In 1996, Sangdeaun “Lek” Chailert founded Thailand’s Elephant Nature Park, a safe haven for elephants rescued from the logging and tourism industries. For the last 20-plus years, she’s adopted these once-abused animals into her family. “They can spot her from across the fields and will run up to her, trumpeting excitedly,” Kelly Guerin, the filmmaker behind the short documentary Lek Chailert: An Unbound Story, remembers. “They surround her like they do an infant, protecting her under their giant bodies.” She, in turn, greets them with bananas and Thai lullabies. “I still don’t quite have words for it,” Guerin continues. “But in that tiny woman is the soul of an elephant.”
Guerin spent two weeks at Elephant Nature Park while working on another film about some of the hundreds of homeless dogs saved by the sanctuary. The filmmaker had memories of captive elephants from her youth, but her time at Elephant Nature Park underscored the sadness of those early trips to the zoo and circus. “I always tell people, ‘It was the first time I ever really saw an elephant,’” she says. “It knocked the wind out of me.” While the elephants of the past had looked broken and hollow, she met the eyes of the ones who lived at Elephant Nature Park, and they looked back at her. “There was someone in there,” she tells me.
These elephants had a long road to travel before they returned to themselves. Before her rescue, one youngster named Kham La–“Darling,” in English–was born to a mother working in a logging camp. She was taken from her mother early to be trained as a circus elephant, and she endured phajaan or “the crush,” a process meant to “break the spirit” and “split the will” of an infant animal. Elephants like Kham Lha are beaten, tortured, confined, and forcibly separated from their kind. Amazingly, Lek and her team were able to save both Kham Lha and her mother, though the parent elephant was initially wary of reuniting with her child after the agony of losing her once.
Most tourists don’t understand they’re participating in a cruel industry when they choose to ride an elephant or watch one perform. “You can see the effects of this trauma only if you know where to look: the bullhooks, the sharpened fingernails on elephant trainers, the neurotic swaying of the trunk, and what is most haunting, the absolute vacancy of their eyes,” Guerin writes. Even at Elephant Nature Park, the elephants bear the physical and psychological wounds of their past lives.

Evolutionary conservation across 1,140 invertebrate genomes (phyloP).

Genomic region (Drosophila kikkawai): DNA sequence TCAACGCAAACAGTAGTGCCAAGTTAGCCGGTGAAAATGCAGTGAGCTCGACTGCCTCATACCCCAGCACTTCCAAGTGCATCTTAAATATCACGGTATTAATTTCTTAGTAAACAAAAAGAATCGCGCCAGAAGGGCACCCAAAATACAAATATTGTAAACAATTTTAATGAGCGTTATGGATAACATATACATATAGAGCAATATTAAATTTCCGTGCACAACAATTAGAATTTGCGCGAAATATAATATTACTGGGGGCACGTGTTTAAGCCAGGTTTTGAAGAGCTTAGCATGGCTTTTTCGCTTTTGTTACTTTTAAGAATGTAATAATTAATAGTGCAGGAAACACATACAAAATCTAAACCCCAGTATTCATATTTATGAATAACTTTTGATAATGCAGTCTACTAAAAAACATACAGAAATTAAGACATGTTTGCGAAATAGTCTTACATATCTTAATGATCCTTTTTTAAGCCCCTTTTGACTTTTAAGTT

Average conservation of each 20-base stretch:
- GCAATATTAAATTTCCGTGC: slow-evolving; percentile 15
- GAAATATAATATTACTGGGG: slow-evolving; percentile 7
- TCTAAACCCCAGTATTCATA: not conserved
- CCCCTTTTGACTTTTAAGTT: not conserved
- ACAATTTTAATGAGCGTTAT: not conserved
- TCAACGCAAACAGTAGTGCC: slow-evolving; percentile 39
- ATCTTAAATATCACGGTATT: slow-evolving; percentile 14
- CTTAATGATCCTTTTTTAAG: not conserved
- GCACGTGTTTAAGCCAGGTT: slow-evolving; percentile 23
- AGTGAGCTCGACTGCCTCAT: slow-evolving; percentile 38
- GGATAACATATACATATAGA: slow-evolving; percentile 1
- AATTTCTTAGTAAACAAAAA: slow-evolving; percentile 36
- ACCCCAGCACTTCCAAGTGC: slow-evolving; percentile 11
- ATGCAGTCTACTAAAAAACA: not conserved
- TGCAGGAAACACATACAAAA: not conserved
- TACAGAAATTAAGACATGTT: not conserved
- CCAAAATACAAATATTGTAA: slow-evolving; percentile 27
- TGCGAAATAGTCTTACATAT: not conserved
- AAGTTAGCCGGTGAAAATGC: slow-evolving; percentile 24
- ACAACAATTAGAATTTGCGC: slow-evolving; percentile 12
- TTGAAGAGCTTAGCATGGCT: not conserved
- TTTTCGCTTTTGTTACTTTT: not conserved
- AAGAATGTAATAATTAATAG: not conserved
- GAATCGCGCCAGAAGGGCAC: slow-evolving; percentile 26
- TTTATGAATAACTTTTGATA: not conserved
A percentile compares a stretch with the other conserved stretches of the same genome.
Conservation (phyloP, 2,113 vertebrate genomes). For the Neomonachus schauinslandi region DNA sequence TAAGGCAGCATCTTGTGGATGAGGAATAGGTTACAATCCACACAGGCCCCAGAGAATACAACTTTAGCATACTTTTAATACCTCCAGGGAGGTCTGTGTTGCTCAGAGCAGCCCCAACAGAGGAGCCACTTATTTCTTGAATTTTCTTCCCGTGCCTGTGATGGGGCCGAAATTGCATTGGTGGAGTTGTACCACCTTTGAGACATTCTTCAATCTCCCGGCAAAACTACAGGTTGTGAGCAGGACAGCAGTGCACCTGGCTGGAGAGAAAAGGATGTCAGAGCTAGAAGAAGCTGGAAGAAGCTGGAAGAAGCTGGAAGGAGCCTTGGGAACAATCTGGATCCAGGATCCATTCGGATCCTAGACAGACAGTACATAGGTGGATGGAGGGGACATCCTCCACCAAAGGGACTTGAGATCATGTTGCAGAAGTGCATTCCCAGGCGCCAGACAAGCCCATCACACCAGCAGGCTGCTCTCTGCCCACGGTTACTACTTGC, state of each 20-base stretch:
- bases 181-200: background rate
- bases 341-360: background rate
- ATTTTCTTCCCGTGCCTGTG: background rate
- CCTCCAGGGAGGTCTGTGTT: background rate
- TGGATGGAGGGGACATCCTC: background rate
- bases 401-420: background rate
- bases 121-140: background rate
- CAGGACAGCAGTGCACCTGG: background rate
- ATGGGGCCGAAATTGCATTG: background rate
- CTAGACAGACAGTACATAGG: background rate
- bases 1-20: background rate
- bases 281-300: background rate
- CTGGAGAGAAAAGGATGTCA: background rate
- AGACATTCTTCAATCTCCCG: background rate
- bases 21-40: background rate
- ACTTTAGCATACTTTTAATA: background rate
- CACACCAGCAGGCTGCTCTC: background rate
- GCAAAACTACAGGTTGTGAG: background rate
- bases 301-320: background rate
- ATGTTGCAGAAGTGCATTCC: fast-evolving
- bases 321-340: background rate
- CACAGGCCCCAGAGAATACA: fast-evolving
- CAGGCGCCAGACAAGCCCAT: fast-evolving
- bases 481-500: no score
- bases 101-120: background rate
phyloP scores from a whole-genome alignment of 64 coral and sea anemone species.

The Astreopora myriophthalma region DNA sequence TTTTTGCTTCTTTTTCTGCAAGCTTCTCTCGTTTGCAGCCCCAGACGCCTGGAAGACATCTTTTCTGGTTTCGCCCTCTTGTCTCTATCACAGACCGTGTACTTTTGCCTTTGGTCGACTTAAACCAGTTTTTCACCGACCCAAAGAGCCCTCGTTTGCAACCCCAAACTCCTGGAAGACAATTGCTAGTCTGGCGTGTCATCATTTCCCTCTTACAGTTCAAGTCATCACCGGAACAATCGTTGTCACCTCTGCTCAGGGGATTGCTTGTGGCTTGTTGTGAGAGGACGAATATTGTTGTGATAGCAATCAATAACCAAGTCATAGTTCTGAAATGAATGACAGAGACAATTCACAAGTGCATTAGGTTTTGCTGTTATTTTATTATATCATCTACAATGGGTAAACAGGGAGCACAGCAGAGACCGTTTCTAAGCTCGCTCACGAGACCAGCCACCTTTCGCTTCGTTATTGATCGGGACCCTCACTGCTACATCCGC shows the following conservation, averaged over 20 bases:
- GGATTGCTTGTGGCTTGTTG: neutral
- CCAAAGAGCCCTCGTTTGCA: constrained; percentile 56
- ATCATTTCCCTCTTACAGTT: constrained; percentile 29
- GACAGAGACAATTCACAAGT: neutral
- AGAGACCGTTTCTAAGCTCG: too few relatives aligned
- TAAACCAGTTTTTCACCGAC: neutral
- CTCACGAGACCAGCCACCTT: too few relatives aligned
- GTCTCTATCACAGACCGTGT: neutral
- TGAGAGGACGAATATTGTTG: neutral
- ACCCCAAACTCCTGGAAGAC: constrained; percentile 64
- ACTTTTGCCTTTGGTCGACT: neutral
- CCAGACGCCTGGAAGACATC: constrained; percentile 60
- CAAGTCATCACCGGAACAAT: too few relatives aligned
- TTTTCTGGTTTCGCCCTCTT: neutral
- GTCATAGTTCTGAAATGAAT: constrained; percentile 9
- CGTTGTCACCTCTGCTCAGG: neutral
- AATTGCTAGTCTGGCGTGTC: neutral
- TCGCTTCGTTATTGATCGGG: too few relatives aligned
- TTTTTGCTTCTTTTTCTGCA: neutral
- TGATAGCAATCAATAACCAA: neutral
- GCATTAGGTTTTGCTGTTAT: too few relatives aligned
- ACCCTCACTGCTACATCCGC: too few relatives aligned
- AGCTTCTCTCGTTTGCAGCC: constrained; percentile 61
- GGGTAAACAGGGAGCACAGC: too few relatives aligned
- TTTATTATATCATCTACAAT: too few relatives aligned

Despite the pain she’s witnessed, Lek’s life and purpose are colored not by fear but by joy. “Lek has faced unbelievable pain and resistance and even personal danger in doing her work, and yet it hasn’t made her weaker or bitter or withdrawn,” the filmmaker insists. “It has made her into a giant.” One particular elephant interrupted their interview multiple times to hug Lek and “steal her away.”
Kham Lha has found a dear friend Lek’s husband Darrick; last year, a video of the little elephant bounding into the river to find him went viral. At the time, she had thought he was drowning and needed her help. “I got to follow Darrick to the river and see the moment Kham Lha recognized him and let out an ecstatic trumpet while barreling towards us,” Guerin recalls. “She held his hand in her trunk and made deep belly rumbles of affection as they walked the fields together.”
Many of the devoted mahouts who care for the animals each and every day found their way to Elephant Nature Park after working in the tourism or logging industries, and here, amongst the tall grass and welcoming trunks, they’ve forged a path to hope. Though she didn’t speak much with the mahouts (they weren’t fluent in English), Guerin felt the connection they shared with the animals. “I remember lots of smiling and laughing when their elephants got mischievous,” she writes.
“They never forget,” Lek told Guerin of the elephants in her care. “But they forgive.” Still, of all the moments she shared with the animals at the sanctuary, it’s not the interactions the filmmaker holds most dear. Instead, she cherishes the time she spent observing the elephants from a distance as they spent time together, bathing, roaming, and exercising their freedom. For these particular elephants, encounters with humans are a choice, born from tenderness rather than terror.
To help Lek continue her life-changing work, please consider making a donation to Elephant Nature Park. You can sponsor a project or an animal of your choice. Additionally, Guerin urges us to educate ourselves and others about the cost of cruel industries. “Speak up if you hear a friend or family member express interest in attending an elephant show or riding one while on vacation,” she advises. “Instead, support sanctuaries.” If tourists choose cruelty-free options, like volunteering at Elephant Nature Park, the industry will change.
All visuals © The Unbound Project